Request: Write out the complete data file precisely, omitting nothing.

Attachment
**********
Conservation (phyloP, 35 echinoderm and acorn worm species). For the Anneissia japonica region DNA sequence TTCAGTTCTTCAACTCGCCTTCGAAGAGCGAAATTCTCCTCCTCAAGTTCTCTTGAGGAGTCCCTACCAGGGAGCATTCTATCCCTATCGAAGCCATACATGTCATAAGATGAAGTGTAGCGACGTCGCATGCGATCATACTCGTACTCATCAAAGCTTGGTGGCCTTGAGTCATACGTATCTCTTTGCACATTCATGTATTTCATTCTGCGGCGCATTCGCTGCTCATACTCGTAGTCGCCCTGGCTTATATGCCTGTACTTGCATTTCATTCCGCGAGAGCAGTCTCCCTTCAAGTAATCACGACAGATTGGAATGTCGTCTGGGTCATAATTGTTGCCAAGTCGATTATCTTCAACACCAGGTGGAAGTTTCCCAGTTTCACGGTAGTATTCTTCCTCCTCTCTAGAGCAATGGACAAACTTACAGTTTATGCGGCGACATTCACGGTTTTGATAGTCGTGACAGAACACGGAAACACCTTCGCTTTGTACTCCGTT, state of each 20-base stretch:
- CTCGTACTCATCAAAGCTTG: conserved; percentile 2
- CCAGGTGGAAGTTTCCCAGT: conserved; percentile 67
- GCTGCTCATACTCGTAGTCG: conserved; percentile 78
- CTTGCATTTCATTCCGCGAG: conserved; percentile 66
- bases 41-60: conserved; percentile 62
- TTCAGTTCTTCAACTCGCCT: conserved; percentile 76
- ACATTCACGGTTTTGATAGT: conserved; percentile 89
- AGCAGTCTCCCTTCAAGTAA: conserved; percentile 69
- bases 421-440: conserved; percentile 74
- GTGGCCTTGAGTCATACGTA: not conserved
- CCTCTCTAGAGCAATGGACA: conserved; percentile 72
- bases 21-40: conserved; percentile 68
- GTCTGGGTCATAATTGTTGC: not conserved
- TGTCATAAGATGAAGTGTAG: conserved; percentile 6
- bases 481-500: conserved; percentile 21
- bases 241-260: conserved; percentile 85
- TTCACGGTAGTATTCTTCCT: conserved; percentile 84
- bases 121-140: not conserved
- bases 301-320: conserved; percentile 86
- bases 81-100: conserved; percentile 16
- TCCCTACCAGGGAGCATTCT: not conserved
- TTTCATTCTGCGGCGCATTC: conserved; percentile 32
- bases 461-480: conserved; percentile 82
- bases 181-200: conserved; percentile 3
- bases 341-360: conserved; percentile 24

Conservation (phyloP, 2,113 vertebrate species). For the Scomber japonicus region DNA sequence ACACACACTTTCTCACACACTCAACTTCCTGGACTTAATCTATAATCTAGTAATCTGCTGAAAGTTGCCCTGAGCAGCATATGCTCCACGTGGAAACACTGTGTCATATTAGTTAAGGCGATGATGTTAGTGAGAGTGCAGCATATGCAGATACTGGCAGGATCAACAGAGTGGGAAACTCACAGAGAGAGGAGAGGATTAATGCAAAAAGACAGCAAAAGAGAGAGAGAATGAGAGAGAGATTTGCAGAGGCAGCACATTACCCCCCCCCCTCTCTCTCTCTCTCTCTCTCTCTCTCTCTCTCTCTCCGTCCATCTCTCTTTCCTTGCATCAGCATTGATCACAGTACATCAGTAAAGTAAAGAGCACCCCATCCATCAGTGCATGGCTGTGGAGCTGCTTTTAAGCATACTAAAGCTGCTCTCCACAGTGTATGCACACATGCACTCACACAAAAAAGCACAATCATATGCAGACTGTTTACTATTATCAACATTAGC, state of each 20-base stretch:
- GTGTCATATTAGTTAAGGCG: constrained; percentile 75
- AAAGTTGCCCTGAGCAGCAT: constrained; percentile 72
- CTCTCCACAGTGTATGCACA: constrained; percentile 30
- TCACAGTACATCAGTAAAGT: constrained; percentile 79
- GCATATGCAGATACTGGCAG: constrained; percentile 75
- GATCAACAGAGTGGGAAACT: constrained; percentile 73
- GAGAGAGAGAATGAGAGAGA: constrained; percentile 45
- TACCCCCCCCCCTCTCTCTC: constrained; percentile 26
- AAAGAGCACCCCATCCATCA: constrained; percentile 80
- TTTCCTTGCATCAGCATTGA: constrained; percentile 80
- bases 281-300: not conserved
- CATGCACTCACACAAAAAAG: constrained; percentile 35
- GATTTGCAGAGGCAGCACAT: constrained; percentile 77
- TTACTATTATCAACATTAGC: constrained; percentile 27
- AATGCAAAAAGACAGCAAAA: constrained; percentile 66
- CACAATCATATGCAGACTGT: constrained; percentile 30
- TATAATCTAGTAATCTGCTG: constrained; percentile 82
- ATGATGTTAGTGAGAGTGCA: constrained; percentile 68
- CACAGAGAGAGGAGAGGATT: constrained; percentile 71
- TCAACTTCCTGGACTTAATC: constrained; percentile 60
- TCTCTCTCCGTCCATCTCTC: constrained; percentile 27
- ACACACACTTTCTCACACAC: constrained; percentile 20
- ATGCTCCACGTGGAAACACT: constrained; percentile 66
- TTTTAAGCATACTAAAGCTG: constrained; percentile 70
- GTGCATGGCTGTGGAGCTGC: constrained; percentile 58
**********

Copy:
Conservation (phyloP, 35 echinoderm and acorn worm species). For the Anneissia japonica region DNA sequence TTCAGTTCTTCAACTCGCCTTCGAAGAGCGAAATTCTCCTCCTCAAGTTCTCTTGAGGAGTCCCTACCAGGGAGCATTCTATCCCTATCGAAGCCATACATGTCATAAGATGAAGTGTAGCGACGTCGCATGCGATCATACTCGTACTCATCAAAGCTTGGTGGCCTTGAGTCATACGTATCTCTTTGCACATTCATGTATTTCATTCTGCGGCGCATTCGCTGCTCATACTCGTAGTCGCCCTGGCTTATATGCCTGTACTTGCATTTCATTCCGCGAGAGCAGTCTCCCTTCAAGTAATCACGACAGATTGGAATGTCGTCTGGGTCATAATTGTTGCCAAGTCGATTATCTTCAACACCAGGTGGAAGTTTCCCAGTTTCACGGTAGTATTCTTCCTCCTCTCTAGAGCAATGGACAAACTTACAGTTTATGCGGCGACATTCACGGTTTTGATAGTCGTGACAGAACACGGAAACACCTTCGCTTTGTACTCCGTT, state of each 20-base stretch:
- CTCGTACTCATCAAAGCTTG: conserved; percentile 2
- CCAGGTGGAAGTTTCCCAGT: conserved; percentile 67
- GCTGCTCATACTCGTAGTCG: conserved; percentile 78
- CTTGCATTTCATTCCGCGAG: conserved; percentile 66
- bases 41-60: conserved; percentile 62
- TTCAGTTCTTCAACTCGCCT: conserved; percentile 76
- ACATTCACGGTTTTGATAGT: conserved; percentile 89
- AGCAGTCTCCCTTCAAGTAA: conserved; percentile 69
- bases 421-440: conserved; percentile 74
- GTGGCCTTGAGTCATACGTA: not conserved
- CCTCTCTAGAGCAATGGACA: conserved; percentile 72
- bases 21-40: conserved; percentile 68
- GTCTGGGTCATAATTGTTGC: not conserved
- TGTCATAAGATGAAGTGTAG: conserved; percentile 6
- bases 481-500: conserved; percentile 21
- bases 241-260: conserved; percentile 85
- TTCACGGTAGTATTCTTCCT: conserved; percentile 84
- bases 121-140: not conserved
- bases 301-320: conserved; percentile 86
- bases 81-100: conserved; percentile 16
- TCCCTACCAGGGAGCATTCT: not conserved
- TTTCATTCTGCGGCGCATTC: conserved; percentile 32
- bases 461-480: conserved; percentile 82
- bases 181-200: conserved; percentile 3
- bases 341-360: conserved; percentile 24

Conservation (phyloP, 2,113 vertebrate species). For the Scomber japonicus region DNA sequence ACACACACTTTCTCACACACTCAACTTCCTGGACTTAATCTATAATCTAGTAATCTGCTGAAAGTTGCCCTGAGCAGCATATGCTCCACGTGGAAACACTGTGTCATATTAGTTAAGGCGATGATGTTAGTGAGAGTGCAGCATATGCAGATACTGGCAGGATCAACAGAGTGGGAAACTCACAGAGAGAGGAGAGGATTAATGCAAAAAGACAGCAAAAGAGAGAGAGAATGAGAGAGAGATTTGCAGAGGCAGCACATTACCCCCCCCCCTCTCTCTCTCTCTCTCTCTCTCTCTCTCTCTCTCTCCGTCCATCTCTCTTTCCTTGCATCAGCATTGATCACAGTACATCAGTAAAGTAAAGAGCACCCCATCCATCAGTGCATGGCTGTGGAGCTGCTTTTAAGCATACTAAAGCTGCTCTCCACAGTGTATGCACACATGCACTCACACAAAAAAGCACAATCATATGCAGACTGTTTACTATTATCAACATTAGC, state of each 20-base stretch:
- GTGTCATATTAGTTAAGGCG: constrained; percentile 75
- AAAGTTGCCCTGAGCAGCAT: constrained; percentile 72
- CTCTCCACAGTGTATGCACA: constrained; percentile 30
- TCACAGTACATCAGTAAAGT: constrained; percentile 79
- GCATATGCAGATACTGGCAG: constrained; percentile 75
- GATCAACAGAGTGGGAAACT: constrained; percentile 73
- GAGAGAGAGAATGAGAGAGA: constrained; percentile 45
- TACCCCCCCCCCTCTCTCTC: constrained; percentile 26
- AAAGAGCACCCCATCCATCA: constrained; percentile 80
- TTTCCTTGCATCAGCATTGA: constrained; percentile 80
- bases 281-300: not conserved
- CATGCACTCACACAAAAAAG: constrained; percentile 35
- GATTTGCAGAGGCAGCACAT: constrained; percentile 77
- TTACTATTATCAACATTAGC: constrained; percentile 27
- AATGCAAAAAGACAGCAAAA: constrained; percentile 66
- CACAATCATATGCAGACTGT: constrained; percentile 30
- TATAATCTAGTAATCTGCTG: constrained; percentile 82
- ATGATGTTAGTGAGAGTGCA: constrained; percentile 68
- CACAGAGAGAGGAGAGGATT: constrained; percentile 71
- TCAACTTCCTGGACTTAATC: constrained; percentile 60
- TCTCTCTCCGTCCATCTCTC: constrained; percentile 27
- ACACACACTTTCTCACACAC: constrained; percentile 20
- ATGCTCCACGTGGAAACACT: constrained; percentile 66
- TTTTAAGCATACTAAAGCTG: constrained; percentile 70
- GTGCATGGCTGTGGAGCTGC: constrained; percentile 58